Saturday, April 16, 2011

When All the Ducks are in a Row

I read this wonderful post by Jasmine Baucham on Ladies Against Feminism last week.  It addresses something we Christians don't think about very often.

Enjoy!

Once upon a time, there were two women attending a conference.
After one of the sessions, the speaker called all of the women in attendance to bow their heads and pray. One of the women bowed her covered head, lowered her unpainted eyes, and clasped her work-worn hands in front of her:
“God, I thank you that I am not like other women, who pursued college educations, worked outside of their homes, delayed marriage or children, and walk around in power suits instead of floral dresses. I homeschool my children. I submit to my husband. I go to a family integrated church every week.”
Sound familiar?
It’s a version of one of my favorite passages of Scripture, and, yes, I took a bit of creative license. It’s much better this way:
“Two men went up into the temple to pray, one a Pharisee and the other a tax collector. The Pharisee, standing by himself, prayed thus: ‘God, I thank you that I am not like other men, extortioners, unjust, adulterers, or even like this tax collector. I fast twice a week; I give tithes of all that I get.’ {Luke 18:10-12}

Here’s what I’m learning:

It’s so easy to sound like that Pharisee.

It’s so easy to feel like that Pharisee.

This article is for you, fellow Pharisee. You know who you are.

There is a reason why I live my life the way that I do. There is a reason why I am a homeschool advocate, why I live at home with my family, why I make it a point to embrace and promote biblical femininity, why I have chosen to walk the path that I have…

I want to bring glory to God in my every decision. I want to take every thought and action captive for his glory (2 Corinthians 10:5).

None of the things that Pharisee mentioned were necessarily bad things. In fact, they were very right and good things. But that Pharisee wasn’t thinking about God’s glory, and, so many times, neither am I. I’m thinking. “Whew! Thank goodness I’m not out there in the rat race like those girls.” “Thank goodness I’m not wrapped up in a bad relationship likethat woman.” “Thank goodness I am not like other men…”

What I’m learning lately is not that the decisions we make are not important. They are. But I’m learning that they mean nothing when they are not offered up to the Lord as humbly as the prayer of that second man:
But the tax collector, standing far off, would not even lift up his eyes to heaven, but beat his breast, saying, ‘God, be merciful to me, a sinner!’ {Luke 18:13}
If our convictions do not flow from a heart that realizes daily that it is only by God’s grace that we evendesire to please him… if the choices we make come from a prideful need to exalt ourselves above others… if we cannot reach out to others with the glorious news of the gospel because we somehow feel they are beneath us… if our gospel begins to include steps that will make the hearers look more like us than like Christ…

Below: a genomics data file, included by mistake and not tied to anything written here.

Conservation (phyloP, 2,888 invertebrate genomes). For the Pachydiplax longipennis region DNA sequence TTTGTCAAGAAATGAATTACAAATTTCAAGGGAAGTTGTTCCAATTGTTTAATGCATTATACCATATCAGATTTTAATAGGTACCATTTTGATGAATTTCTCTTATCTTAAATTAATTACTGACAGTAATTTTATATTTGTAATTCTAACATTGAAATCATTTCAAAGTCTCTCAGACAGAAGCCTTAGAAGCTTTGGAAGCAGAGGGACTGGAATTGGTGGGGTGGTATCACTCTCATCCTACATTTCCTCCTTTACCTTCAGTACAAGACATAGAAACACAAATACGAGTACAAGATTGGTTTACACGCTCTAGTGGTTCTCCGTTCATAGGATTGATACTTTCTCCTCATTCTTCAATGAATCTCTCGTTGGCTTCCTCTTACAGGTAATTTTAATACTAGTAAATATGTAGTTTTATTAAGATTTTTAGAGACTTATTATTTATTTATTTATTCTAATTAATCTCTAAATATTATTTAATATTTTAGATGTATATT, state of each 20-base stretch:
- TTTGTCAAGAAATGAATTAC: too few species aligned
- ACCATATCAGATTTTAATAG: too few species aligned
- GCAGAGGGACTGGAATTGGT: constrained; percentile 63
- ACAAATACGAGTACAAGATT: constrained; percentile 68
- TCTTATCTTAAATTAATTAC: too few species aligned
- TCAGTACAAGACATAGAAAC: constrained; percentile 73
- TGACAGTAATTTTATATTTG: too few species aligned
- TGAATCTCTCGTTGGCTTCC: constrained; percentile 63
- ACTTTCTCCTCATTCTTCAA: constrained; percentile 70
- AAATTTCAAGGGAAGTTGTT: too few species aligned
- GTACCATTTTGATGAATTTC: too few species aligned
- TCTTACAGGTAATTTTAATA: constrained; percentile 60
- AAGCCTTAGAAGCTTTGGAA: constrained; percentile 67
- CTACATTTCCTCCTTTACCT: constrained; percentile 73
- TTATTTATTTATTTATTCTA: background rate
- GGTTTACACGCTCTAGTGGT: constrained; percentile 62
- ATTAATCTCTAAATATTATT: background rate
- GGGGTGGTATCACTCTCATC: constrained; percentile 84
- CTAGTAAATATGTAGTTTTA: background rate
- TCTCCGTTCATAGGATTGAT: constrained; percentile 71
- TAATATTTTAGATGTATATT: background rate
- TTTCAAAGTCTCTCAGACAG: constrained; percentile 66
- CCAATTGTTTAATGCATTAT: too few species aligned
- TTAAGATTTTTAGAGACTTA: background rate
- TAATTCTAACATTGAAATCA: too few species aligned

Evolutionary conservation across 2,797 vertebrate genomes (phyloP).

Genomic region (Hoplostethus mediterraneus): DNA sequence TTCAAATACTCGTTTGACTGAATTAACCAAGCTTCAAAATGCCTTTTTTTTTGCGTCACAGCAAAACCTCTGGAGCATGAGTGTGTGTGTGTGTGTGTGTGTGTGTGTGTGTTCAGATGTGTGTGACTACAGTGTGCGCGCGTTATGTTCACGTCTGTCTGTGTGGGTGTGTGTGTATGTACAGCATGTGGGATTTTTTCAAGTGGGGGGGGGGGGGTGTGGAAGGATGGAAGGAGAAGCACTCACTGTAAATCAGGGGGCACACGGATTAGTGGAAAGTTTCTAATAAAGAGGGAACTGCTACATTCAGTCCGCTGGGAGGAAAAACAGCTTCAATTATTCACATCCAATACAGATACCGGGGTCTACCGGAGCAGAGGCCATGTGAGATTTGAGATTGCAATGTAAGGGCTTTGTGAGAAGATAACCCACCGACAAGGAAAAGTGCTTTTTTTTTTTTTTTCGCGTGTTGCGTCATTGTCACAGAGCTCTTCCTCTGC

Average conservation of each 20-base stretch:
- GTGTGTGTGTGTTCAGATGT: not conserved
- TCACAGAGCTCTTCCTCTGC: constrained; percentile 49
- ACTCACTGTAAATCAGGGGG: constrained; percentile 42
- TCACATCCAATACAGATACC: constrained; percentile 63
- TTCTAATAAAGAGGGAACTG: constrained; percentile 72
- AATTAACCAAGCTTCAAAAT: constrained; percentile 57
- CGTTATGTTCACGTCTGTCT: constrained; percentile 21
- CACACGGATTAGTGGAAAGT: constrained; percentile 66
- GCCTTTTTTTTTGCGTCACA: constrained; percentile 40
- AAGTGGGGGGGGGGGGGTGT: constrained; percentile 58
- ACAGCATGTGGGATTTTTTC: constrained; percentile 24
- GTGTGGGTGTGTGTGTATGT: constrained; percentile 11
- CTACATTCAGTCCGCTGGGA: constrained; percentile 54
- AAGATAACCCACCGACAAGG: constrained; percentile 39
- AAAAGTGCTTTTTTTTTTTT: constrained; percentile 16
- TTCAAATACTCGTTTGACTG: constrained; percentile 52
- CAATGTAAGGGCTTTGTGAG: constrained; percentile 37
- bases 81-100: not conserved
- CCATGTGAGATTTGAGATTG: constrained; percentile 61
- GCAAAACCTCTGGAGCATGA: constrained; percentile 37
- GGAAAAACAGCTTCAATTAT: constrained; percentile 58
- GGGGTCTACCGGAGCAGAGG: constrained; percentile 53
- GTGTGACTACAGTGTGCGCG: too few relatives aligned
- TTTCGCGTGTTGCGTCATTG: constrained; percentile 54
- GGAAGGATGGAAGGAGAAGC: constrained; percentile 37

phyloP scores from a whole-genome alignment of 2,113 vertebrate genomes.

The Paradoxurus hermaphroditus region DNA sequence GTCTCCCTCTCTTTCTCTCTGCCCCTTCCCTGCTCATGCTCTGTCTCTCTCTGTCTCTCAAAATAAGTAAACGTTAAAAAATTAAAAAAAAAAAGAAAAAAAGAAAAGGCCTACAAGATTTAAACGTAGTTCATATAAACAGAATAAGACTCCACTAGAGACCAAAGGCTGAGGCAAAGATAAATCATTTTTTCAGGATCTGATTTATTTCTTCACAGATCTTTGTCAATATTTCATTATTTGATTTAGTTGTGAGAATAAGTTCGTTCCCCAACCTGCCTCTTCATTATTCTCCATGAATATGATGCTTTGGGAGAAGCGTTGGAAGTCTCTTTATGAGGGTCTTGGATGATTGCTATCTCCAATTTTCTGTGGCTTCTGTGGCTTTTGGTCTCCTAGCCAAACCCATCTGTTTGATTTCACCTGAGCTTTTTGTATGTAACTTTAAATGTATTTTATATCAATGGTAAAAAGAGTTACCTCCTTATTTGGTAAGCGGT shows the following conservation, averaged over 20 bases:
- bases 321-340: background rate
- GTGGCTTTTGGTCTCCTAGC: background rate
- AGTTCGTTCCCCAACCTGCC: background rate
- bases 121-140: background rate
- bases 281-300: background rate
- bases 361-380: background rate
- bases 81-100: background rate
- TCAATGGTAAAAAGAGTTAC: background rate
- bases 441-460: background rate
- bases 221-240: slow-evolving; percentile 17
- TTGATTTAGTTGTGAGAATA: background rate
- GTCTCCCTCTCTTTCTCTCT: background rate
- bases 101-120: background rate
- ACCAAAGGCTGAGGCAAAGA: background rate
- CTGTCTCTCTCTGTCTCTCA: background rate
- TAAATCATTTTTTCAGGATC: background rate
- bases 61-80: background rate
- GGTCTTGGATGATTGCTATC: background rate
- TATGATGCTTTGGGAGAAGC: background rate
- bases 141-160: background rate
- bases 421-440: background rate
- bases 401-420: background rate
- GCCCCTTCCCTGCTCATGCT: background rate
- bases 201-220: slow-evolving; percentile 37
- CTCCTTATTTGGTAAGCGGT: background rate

In essence our righteousness does not exceed those empty works of the Pharisee (Matthew 5:20), and unless our hope is solely in the righteousness of Christ Jesus (Romans 3:20, 1 John 2:2)…

We are no longer walking in grace. We are offering filthy rags (Isaiah 64:6). We are loveless, whitewashed tombs (Matthew 23:27, 1 Corinthians 13:1-3).

And we are not blessed, as that second man:
I tell you, this man went down to his house justified, rather than the other. For everyone who exalts himself will be humbled, but the one who humbles himself will be exalted. {Luke 18:14}
The good news? Well, the good news is the Good News.

We all fall woefully short in this area. The answer is neither to try to walk by the letter of the law, trusting in our own righteousness to save us… nor is it to cast aside all morals in a hedonistic free-for-all.

The answer is to proclaim and apply the gospel that quickens dead hearts and transforms lives instead of the behavior modification that turns virtue into an idol and whitewashes open tombs.

The answer is to lean on the finished work of Jesus Christ, and not on our own exertions. 

The answer is in our motive. Because all of the trappings of biblical womanhood are meaningless when the woman claiming to believe in “biblical” womanhood is more concerned with her own glory than that of the Author of the Word. A heart satisfied in Christ and fully applied to following him? That’s the goal.

Oh, what a sigh of relief, and, oh, what a balm for the soul! Oh, what sweet, sweet rest we find when our joy and purpose comes from seeking Christ and his will for our lives, and sharing our love for him with others… and nothing else.

Because what else do we really need?



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